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Dave Verheul's grilled English spinach with green olive and oregano

Dave Verheul's grilled English spinach with green olive and oregano

Prep time 15 mins

Cook 2 mins, plus pre-heating the embers

Serves 4


"Spinach is one of the best examples of a food that has had its original appeal commodified right out of it," says chef Dave Verheul of Melbourne's Embla restaurant. "It’s become a tasteless green filler. But proper outdoor-grown English spinach has so much flavour and texture. This is one of my favourite dishes because it takes something so underrated, and by adding a few high notes, shows how flavourful and satisfying it can be." From the book, On Sundays, Long Lunches Through the Seasons.

Green olive and oregano pesto

75 g (2¾ oz) green olives, pitted and roughly chopped

20 g (¾ oz) cornichons, roughly chopped

3 g (¹⁄₁₀ oz) capers, roughly chopped

10 g (¼ oz) parmesan, grated

½ shallot, finely diced

1 garlic clove, finely diced

20 g (¾ oz) fresh oregano leaves, roughly chopped

10 g (¼ oz) parsley leaves, roughly chopped

75 g (2¾ oz) olive oil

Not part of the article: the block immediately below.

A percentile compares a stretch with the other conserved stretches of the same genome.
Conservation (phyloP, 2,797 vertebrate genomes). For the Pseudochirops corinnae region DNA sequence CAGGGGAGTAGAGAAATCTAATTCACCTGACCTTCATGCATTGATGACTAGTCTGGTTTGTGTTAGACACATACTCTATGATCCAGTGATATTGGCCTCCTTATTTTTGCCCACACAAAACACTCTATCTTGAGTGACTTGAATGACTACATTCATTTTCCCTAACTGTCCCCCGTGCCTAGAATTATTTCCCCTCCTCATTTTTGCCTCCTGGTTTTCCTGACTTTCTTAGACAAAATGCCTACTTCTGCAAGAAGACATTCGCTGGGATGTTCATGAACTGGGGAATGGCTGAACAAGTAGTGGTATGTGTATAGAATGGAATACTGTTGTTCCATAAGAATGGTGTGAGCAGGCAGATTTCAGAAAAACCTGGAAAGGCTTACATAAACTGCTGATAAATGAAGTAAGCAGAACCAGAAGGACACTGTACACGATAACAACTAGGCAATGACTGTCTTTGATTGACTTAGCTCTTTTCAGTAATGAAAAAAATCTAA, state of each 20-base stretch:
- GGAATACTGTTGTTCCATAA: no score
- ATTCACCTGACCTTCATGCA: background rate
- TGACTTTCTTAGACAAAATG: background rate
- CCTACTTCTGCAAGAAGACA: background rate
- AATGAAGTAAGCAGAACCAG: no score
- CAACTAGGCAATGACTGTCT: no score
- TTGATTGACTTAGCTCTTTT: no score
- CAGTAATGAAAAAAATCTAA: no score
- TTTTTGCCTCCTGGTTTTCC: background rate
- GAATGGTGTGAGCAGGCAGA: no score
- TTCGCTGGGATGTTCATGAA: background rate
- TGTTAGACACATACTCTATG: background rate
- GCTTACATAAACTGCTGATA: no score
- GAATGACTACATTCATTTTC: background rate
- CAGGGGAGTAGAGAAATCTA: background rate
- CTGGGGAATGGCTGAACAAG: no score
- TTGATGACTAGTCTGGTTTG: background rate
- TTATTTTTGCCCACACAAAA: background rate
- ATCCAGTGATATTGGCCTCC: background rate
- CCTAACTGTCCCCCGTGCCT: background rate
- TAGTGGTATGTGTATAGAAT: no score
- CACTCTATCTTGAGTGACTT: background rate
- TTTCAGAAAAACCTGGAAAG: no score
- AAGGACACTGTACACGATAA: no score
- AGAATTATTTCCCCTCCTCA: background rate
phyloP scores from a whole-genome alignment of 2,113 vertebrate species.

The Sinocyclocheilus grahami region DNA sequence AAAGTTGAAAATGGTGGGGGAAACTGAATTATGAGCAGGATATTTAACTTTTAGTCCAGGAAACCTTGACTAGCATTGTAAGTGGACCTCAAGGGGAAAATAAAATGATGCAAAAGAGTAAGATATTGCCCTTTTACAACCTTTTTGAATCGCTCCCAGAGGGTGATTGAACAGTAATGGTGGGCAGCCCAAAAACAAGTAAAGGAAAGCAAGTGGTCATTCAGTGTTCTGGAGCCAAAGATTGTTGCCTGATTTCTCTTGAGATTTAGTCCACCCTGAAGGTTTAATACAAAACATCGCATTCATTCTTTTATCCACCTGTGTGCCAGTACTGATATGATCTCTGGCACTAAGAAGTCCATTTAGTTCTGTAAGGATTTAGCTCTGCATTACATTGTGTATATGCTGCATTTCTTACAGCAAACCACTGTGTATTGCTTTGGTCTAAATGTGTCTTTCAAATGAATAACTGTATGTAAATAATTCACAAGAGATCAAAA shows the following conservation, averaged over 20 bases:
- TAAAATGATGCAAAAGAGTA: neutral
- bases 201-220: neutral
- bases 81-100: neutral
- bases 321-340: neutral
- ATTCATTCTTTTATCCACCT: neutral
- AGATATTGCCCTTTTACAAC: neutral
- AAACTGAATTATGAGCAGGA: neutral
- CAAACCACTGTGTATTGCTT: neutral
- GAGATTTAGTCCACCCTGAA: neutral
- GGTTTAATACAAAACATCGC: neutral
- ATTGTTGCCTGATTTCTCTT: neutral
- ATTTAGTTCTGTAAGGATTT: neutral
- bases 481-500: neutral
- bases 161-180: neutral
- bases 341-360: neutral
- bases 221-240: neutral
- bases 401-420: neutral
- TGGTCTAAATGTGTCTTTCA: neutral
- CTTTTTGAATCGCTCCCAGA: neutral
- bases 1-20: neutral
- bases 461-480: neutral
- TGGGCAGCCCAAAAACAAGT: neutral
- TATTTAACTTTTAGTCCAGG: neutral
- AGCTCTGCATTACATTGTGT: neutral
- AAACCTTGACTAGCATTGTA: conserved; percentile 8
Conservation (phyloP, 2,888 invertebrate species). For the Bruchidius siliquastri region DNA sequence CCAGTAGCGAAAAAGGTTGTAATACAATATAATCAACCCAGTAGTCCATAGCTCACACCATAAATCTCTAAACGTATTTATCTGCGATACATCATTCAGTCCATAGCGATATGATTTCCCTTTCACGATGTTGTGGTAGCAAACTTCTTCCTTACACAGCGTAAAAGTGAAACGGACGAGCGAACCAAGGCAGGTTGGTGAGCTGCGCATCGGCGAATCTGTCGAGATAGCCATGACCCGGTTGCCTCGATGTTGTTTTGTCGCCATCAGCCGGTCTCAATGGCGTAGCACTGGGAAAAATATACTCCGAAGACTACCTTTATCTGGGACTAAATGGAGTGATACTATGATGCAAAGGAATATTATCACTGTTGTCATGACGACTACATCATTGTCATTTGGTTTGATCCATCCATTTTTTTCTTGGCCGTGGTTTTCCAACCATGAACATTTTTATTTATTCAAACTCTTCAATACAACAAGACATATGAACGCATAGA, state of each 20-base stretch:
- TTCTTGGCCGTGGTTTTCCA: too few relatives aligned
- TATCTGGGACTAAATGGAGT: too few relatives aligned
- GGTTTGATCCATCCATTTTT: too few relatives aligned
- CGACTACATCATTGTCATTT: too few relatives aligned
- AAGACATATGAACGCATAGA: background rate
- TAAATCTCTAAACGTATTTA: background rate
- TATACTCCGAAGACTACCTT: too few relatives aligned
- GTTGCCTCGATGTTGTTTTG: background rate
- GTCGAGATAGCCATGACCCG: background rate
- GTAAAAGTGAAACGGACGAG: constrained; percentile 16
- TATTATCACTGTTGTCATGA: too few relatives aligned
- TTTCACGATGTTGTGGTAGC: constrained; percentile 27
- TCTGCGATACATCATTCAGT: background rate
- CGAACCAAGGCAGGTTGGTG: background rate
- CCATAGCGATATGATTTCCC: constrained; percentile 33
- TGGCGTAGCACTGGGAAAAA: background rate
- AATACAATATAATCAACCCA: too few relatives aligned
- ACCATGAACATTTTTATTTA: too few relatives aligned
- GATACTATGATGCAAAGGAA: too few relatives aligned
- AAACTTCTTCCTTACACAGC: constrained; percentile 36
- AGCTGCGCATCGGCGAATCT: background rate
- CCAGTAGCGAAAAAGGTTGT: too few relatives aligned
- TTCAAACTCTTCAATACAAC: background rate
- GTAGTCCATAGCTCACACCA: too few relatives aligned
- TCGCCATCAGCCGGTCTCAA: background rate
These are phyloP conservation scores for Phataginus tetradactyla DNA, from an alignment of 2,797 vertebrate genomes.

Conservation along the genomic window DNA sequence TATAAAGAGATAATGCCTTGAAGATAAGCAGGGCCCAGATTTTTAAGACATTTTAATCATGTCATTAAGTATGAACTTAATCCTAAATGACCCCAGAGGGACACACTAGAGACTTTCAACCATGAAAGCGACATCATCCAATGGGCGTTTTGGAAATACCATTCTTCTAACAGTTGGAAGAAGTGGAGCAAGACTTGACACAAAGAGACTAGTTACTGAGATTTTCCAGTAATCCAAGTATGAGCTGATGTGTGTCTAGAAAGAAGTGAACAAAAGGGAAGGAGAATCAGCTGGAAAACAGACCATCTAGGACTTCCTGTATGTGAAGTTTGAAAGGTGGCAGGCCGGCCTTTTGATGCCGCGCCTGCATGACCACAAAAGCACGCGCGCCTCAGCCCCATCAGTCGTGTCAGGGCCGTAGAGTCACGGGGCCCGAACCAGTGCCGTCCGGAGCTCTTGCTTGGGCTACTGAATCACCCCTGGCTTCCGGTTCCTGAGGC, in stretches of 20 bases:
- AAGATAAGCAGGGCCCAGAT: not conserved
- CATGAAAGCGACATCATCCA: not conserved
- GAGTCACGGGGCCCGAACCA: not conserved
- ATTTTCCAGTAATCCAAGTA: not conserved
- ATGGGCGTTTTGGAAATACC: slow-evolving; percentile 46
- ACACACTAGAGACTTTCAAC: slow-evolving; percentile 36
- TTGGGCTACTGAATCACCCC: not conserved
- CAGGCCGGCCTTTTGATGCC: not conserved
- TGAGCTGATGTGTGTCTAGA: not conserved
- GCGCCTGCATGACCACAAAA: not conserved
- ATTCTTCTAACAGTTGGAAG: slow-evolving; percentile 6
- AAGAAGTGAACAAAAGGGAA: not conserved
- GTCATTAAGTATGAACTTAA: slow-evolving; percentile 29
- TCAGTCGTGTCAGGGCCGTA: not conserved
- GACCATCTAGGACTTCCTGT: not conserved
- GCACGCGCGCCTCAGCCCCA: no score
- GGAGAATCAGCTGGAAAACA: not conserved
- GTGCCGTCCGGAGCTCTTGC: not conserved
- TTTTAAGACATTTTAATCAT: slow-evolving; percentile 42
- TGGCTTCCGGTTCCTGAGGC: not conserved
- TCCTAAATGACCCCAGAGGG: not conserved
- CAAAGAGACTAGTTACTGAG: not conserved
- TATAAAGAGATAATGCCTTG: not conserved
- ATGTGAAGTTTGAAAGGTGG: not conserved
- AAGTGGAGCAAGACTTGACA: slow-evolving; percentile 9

10 g (¼ oz) lemon juice

To finish

300 g (10½ oz) English spinach, leaves only

Vegetable oil

For green olive and oregano pesto, combine all the ingredients except the olive oil and lemon juice in a bowl and mix well. Pour in the olive oil, give it a good mix and season to taste with salt, black pepper and lemon juice.

To finish, light a medium-sized fire and let it burn down to a point where it isn’t all yellow flames and has a good bed of hot coals, around 45 minutes. Fill a sink with cold water and wash the spinach gently but thoroughly, then drain and spin in a salad spinner to remove any excess water. Working in two batches, place half the spinach into a suitably sized plastic container, then liberally pour in some veg’ oil, season well with salt and close the lid. Place a grill tamis sieve onto the fire and give the container a solid shake. This will completely coat each leaf with oil. If you try to grill an un-oiled green leaf it will end up tasting like petrol. Tip the spinach into the tamis sieve and grill over a high heat until softened down, around 30–45 seconds. Make sure you constantly stir the leaves so that they cook evenly and don’t scorch. Scoop the olive pesto onto two serving plates and arrange the grilled spinach on top.



NOTE This rcipe requires cooking over a wood fire. If you don't have access to one, you can use a chargrill pan instead to cook the spinach.

This is an edited extract from On Sundays by Dave Verheul, published by Hardie Grant Books. Available in stores nationally. Photography © Kristoffer Paulsen 2024

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